Mate Mišlov

I create Gatsby websites for clients

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#100DaysOfGatsby

Changing my CMS of choice

Hi, my name is Mate Mišlov, and for the past year and a half, I have been creating websites for clients using Gatsby. Over that time, I have built websites with Contentful, Prismic, WordPress, Firebase, Netlfy CMS, filesystem (markdown), and I have to say I have my favorites, but it has certainly not been the WordPress. So what has changed?

Well, 90% of my work is with clients who are not web developers. And having that in mind, making the content creating as smooth and as easy as possible is a big thing. Although using simple CMSs like Netlify CMS can do the job for simpler blogs/websites, it is really not that appealing to me as its UI can get really messy if you try to edit complex content in it. So far, my CMS of choice was Contentful. If you have not tried it so far, I encourage you to try it as it is excellent. It has a great content editing experience, a built-in image optimization, and the combination of Contentful, Gatsby, and Netlify is working really good.

But there are 2 pain points that I have with Contentful that are making me look further.

Contentful pain points

The first one is a limited number of content types. Currently, you have 24 content types available in the free and small plan, and if you wish to extend that, the next plan that offers 48 content types costs $879 per month. This is not a big problem for small websites, but if you wish to have a lot of flexibility with content types on the website , you can easily hit the limit of 24 content types.

The second pain point is the fact that empty content fields can brake the Gatsby build process. So let's say that you create a Homepagecontent model, and you place a Title field in that model. If you query for Title in graphql query and you don't put any data to that content field, it will break the build. And explaining that to a customer that wants to leave that field empty for some time can be confusing.

Both of these pain points are not unsolvable. You can extend contentful with custom UI elements that would, in part, extend the complexity of the content you can have with 24 content types. You can now extend graphql schemas that will solve this problem of empty fields. But the main point is that it all makes your development process more complex.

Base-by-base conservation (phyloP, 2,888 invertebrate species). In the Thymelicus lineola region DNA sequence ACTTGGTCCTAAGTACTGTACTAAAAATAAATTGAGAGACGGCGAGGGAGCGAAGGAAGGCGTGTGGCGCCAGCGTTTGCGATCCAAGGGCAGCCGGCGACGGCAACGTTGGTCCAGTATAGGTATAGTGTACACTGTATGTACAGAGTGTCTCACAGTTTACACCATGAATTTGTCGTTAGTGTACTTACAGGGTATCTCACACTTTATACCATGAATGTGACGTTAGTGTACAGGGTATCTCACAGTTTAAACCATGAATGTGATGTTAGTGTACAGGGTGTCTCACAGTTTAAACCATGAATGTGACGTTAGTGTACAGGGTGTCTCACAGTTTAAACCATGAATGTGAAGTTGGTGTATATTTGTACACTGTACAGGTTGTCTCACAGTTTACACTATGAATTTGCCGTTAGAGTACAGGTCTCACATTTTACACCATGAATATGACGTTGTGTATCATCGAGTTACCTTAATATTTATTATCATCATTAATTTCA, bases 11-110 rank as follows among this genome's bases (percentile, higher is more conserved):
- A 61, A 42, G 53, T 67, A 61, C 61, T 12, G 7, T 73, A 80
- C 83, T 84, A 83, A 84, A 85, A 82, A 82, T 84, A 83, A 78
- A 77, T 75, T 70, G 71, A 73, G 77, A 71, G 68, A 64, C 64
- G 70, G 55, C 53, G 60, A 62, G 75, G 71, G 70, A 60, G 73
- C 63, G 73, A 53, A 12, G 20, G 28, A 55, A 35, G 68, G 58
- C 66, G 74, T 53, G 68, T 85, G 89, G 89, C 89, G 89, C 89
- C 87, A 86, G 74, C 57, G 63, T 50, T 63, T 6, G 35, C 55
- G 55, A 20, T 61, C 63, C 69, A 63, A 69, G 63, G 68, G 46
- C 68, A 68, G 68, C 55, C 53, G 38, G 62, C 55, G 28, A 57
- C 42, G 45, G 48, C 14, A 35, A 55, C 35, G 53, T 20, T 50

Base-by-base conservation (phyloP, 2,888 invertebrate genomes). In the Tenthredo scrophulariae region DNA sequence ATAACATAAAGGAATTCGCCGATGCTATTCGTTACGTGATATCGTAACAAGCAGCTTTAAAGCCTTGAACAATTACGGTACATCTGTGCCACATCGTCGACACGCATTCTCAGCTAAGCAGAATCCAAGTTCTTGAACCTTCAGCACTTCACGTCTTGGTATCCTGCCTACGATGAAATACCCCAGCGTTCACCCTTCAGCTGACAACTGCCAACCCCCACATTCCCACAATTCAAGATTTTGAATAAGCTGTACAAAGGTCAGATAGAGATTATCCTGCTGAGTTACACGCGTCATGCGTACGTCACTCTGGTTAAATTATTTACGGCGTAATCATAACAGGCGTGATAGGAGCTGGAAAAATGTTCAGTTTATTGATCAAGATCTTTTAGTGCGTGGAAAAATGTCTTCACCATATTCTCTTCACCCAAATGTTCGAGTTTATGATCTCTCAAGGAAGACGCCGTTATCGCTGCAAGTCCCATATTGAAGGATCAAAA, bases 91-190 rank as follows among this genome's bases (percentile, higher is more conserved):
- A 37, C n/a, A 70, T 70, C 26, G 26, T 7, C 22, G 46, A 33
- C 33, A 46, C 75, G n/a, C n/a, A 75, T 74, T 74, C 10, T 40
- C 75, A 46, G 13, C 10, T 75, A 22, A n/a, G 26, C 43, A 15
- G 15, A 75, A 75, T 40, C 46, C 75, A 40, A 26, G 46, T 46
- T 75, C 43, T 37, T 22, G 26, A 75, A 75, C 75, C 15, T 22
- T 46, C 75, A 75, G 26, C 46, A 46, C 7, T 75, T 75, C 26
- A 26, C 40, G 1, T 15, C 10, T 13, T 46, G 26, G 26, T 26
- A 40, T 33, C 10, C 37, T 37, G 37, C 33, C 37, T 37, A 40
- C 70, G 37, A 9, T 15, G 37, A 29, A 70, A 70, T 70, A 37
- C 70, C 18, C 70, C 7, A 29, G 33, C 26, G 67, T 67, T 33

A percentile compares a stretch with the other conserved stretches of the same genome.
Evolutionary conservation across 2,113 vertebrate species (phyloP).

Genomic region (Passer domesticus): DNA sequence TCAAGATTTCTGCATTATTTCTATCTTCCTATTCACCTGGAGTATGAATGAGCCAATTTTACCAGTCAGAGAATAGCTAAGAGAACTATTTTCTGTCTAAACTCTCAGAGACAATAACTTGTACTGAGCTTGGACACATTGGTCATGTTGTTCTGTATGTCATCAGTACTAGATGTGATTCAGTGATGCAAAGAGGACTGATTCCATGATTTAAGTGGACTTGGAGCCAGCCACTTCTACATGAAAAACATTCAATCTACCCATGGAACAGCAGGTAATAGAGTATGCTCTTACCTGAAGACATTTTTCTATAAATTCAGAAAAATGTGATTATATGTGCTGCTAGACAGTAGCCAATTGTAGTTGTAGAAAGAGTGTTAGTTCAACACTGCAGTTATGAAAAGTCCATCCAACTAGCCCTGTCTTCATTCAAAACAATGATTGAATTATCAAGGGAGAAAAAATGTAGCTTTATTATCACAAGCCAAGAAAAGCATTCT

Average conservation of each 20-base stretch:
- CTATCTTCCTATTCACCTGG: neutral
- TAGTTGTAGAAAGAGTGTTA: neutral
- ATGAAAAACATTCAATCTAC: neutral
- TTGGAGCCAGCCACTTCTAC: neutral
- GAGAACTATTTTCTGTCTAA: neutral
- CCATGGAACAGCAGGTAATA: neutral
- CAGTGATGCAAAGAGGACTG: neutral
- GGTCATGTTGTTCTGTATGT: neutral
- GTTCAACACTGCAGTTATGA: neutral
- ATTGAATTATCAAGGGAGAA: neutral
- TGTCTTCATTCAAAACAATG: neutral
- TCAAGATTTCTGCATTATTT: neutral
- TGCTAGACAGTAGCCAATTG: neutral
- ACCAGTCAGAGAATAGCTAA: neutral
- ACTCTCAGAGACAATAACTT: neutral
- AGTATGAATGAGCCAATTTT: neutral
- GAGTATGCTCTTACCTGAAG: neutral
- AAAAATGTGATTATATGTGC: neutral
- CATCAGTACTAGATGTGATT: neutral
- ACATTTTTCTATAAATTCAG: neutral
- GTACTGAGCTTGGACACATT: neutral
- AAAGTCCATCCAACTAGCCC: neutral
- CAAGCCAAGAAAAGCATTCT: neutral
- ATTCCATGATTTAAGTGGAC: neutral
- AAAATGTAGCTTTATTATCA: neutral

New WordPress plugin is making it look promissing

Creating the first Gatsby website with Wordpress backend was not that bliss of an experience. I was using the gatsby-source-wordpress plugin in combination with ACFplugin. For some reason, it was changing content structure when the client would edit the content, and it was frustrating work to change the queries multiple times to make it work. At that point, I decided not to use WordPress with Gatsby anymore.

But then I found out about GraphQL API for WordPress, and it made me try it once more.

The reason I am quite excited about this is that this WP plugin works quite good. It is solving both pain points I have with Contentful, and as it is working with WordPress blocks, I have a feeling that this could be a significant step towards the broader adoption of Gatsby among non-developers.

Currently, this blog post is just a static Gatsby project with no external CMS. Step by step I will be transitioning it to WordPress with Gatsby project, and I will update you along the way with useful tutorials and tips.

Thanks for reading this far. :)

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